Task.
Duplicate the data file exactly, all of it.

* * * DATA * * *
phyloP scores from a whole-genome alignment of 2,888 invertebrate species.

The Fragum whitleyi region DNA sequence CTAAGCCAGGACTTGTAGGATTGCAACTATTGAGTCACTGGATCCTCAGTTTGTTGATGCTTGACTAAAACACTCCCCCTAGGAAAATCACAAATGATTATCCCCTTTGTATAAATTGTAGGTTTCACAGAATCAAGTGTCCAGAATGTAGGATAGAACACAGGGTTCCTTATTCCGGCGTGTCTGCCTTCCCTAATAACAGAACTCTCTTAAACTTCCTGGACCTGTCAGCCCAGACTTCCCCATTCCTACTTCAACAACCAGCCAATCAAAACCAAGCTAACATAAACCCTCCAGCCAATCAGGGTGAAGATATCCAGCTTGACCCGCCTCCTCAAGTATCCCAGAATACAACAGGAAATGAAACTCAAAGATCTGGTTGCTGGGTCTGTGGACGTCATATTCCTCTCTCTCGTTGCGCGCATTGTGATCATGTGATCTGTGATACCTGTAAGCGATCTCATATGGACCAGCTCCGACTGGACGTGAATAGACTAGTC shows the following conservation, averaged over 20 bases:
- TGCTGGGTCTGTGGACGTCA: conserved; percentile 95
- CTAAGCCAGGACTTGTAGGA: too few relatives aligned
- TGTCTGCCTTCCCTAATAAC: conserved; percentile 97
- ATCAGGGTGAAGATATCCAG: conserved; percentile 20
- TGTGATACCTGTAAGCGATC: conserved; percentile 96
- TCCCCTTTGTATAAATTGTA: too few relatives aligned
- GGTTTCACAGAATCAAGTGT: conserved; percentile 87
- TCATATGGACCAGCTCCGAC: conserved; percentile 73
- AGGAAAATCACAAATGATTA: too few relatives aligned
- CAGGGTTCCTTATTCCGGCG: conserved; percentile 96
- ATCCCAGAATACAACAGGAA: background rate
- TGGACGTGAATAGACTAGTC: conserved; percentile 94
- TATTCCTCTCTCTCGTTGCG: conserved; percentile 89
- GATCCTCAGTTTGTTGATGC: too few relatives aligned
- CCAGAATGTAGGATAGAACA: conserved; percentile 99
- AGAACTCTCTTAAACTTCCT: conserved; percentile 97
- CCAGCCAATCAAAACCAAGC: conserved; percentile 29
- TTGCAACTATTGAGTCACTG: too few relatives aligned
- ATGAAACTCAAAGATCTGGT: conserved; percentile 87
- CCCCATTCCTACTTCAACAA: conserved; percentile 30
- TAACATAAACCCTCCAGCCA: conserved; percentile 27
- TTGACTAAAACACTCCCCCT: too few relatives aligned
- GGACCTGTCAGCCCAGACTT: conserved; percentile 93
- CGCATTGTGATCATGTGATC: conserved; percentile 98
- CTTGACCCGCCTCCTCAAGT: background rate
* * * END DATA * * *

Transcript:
phyloP scores from a whole-genome alignment of 2,888 invertebrate species.

The Fragum whitleyi region DNA sequence CTAAGCCAGGACTTGTAGGATTGCAACTATTGAGTCACTGGATCCTCAGTTTGTTGATGCTTGACTAAAACACTCCCCCTAGGAAAATCACAAATGATTATCCCCTTTGTATAAATTGTAGGTTTCACAGAATCAAGTGTCCAGAATGTAGGATAGAACACAGGGTTCCTTATTCCGGCGTGTCTGCCTTCCCTAATAACAGAACTCTCTTAAACTTCCTGGACCTGTCAGCCCAGACTTCCCCATTCCTACTTCAACAACCAGCCAATCAAAACCAAGCTAACATAAACCCTCCAGCCAATCAGGGTGAAGATATCCAGCTTGACCCGCCTCCTCAAGTATCCCAGAATACAACAGGAAATGAAACTCAAAGATCTGGTTGCTGGGTCTGTGGACGTCATATTCCTCTCTCTCGTTGCGCGCATTGTGATCATGTGATCTGTGATACCTGTAAGCGATCTCATATGGACCAGCTCCGACTGGACGTGAATAGACTAGTC shows the following conservation, averaged over 20 bases:
- TGCTGGGTCTGTGGACGTCA: conserved; percentile 95
- CTAAGCCAGGACTTGTAGGA: too few relatives aligned
- TGTCTGCCTTCCCTAATAAC: conserved; percentile 97
- ATCAGGGTGAAGATATCCAG: conserved; percentile 20
- TGTGATACCTGTAAGCGATC: conserved; percentile 96
- TCCCCTTTGTATAAATTGTA: too few relatives aligned
- GGTTTCACAGAATCAAGTGT: conserved; percentile 87
- TCATATGGACCAGCTCCGAC: conserved; percentile 73
- AGGAAAATCACAAATGATTA: too few relatives aligned
- CAGGGTTCCTTATTCCGGCG: conserved; percentile 96
- ATCCCAGAATACAACAGGAA: background rate
- TGGACGTGAATAGACTAGTC: conserved; percentile 94
- TATTCCTCTCTCTCGTTGCG: conserved; percentile 89
- GATCCTCAGTTTGTTGATGC: too few relatives aligned
- CCAGAATGTAGGATAGAACA: conserved; percentile 99
- AGAACTCTCTTAAACTTCCT: conserved; percentile 97
- CCAGCCAATCAAAACCAAGC: conserved; percentile 29
- TTGCAACTATTGAGTCACTG: too few relatives aligned
- ATGAAACTCAAAGATCTGGT: conserved; percentile 87
- CCCCATTCCTACTTCAACAA: conserved; percentile 30
- TAACATAAACCCTCCAGCCA: conserved; percentile 27
- TTGACTAAAACACTCCCCCT: too few relatives aligned
- GGACCTGTCAGCCCAGACTT: conserved; percentile 93
- CGCATTGTGATCATGTGATC: conserved; percentile 98
- CTTGACCCGCCTCCTCAAGT: background rate